The amyloid β (Aβ) peptide is thought to be a major culprit in Alzheimer disease (AD), and its production and degradation have been intensely investigated. Nevertheless, it remains largely unknown how Aβ pathology is modulated by the autophagy pathway. The study by Pickford and colleagues in this issue of the JCI shows that beclin 1, a multifunctional protein that also plays an important role in the autophagy pathway, affects some aspects of Aβ pathology in aged but not young transgenic mice expressing amyloid precursor protein (APP) (see the related article beginning on page 2190). These findings further support the notion that modulation of autophagy, in this case through beclin 1, may represent a novel therapeutic strategy for AD.
Jin-A Lee, Fen-Biao Gao
Steps in the autophagy pathway.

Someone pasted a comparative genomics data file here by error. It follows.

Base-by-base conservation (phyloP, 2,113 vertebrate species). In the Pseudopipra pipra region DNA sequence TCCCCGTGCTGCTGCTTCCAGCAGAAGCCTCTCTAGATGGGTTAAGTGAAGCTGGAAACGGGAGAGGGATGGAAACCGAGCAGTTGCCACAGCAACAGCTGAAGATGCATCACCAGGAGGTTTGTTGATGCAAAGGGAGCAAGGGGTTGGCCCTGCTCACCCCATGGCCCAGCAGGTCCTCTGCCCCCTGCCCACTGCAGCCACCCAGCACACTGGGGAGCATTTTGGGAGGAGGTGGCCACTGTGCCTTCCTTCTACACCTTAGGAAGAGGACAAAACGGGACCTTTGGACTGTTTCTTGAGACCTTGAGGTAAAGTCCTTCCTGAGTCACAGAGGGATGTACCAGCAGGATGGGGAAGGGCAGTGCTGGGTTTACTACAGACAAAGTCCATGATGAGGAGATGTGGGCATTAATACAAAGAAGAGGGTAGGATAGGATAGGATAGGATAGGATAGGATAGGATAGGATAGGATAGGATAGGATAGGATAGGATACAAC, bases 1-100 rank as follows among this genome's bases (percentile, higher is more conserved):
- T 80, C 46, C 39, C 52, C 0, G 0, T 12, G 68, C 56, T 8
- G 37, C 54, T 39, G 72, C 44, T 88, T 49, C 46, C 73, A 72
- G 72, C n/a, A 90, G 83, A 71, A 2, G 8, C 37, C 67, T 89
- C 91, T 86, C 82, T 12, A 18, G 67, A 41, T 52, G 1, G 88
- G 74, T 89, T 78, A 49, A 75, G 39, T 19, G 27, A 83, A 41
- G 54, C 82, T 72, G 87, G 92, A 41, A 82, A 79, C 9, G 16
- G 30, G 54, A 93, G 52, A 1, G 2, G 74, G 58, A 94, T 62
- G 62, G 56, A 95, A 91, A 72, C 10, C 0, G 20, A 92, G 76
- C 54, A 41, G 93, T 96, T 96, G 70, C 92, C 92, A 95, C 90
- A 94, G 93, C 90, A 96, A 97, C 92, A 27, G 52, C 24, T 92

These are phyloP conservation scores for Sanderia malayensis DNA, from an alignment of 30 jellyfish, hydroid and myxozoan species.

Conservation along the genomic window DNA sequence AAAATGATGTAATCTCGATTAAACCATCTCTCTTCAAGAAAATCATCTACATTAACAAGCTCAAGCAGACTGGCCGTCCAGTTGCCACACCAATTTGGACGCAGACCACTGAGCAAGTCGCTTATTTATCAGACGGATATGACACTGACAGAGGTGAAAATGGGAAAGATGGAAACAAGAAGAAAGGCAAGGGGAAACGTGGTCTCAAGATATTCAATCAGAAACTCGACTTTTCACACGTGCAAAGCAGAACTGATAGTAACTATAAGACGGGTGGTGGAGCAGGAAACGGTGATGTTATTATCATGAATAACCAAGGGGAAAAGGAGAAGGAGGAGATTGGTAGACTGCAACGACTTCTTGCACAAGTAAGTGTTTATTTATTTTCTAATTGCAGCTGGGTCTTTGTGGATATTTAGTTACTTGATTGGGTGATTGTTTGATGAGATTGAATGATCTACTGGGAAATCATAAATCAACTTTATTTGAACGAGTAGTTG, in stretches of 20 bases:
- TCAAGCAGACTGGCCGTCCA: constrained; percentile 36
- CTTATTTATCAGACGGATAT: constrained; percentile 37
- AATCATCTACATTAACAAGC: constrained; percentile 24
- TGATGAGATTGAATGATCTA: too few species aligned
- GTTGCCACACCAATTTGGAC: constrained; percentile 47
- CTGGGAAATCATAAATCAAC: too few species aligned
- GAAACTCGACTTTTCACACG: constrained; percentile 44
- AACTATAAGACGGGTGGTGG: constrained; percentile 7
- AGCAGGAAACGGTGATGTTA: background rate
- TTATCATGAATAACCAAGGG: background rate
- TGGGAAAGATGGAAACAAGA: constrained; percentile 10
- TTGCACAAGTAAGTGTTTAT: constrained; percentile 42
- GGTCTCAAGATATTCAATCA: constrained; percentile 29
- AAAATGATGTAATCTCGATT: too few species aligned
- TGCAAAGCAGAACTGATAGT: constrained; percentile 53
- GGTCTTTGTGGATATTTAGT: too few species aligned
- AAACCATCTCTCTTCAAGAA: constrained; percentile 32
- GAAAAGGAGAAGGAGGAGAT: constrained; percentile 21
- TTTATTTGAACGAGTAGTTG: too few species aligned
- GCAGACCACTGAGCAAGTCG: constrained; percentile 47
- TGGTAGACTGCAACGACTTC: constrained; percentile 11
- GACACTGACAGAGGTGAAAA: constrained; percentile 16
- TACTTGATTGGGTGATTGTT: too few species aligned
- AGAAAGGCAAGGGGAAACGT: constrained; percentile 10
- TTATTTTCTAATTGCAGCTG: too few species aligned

Autophagy is a process by which cytoplasmic contents are sequestered by autophagosomes and degraded upon fusion with lysosomes. Autophagy occurs at a basal level and is regulated by several pathways. Once autophagy is induced, an isolation membrane is formed by vesicle nucleation. Beclin 1 interacts with the Vps34 protein complex and is involved in this initial step by increasing the activity of Vps34 (a type of PI3K). Therefore, beclin 1 is a positive regulator of the autophagy pathway and promotes its induction. PE is conjugated to cytosolic LC3-I and converts it into lipidated LC3-II. LC3-II localizes to both the outside and the inside membranes of autophagosomes and therefore is often used as a marker. After their formation, autophagosomes mature through fusion with endosomal compartments and with lysosomes to form autolysosomes for degradation of cytosolic components. In the endosomal/lysosomal pathway, mono-ubiquitination serves as a signal for targeting transmembrane cargo in early endosomes to multivesicular bodies. Aβ can be generated in multivesicular bodies and autophagosomes. The study by Pickford et al. in this issue of the
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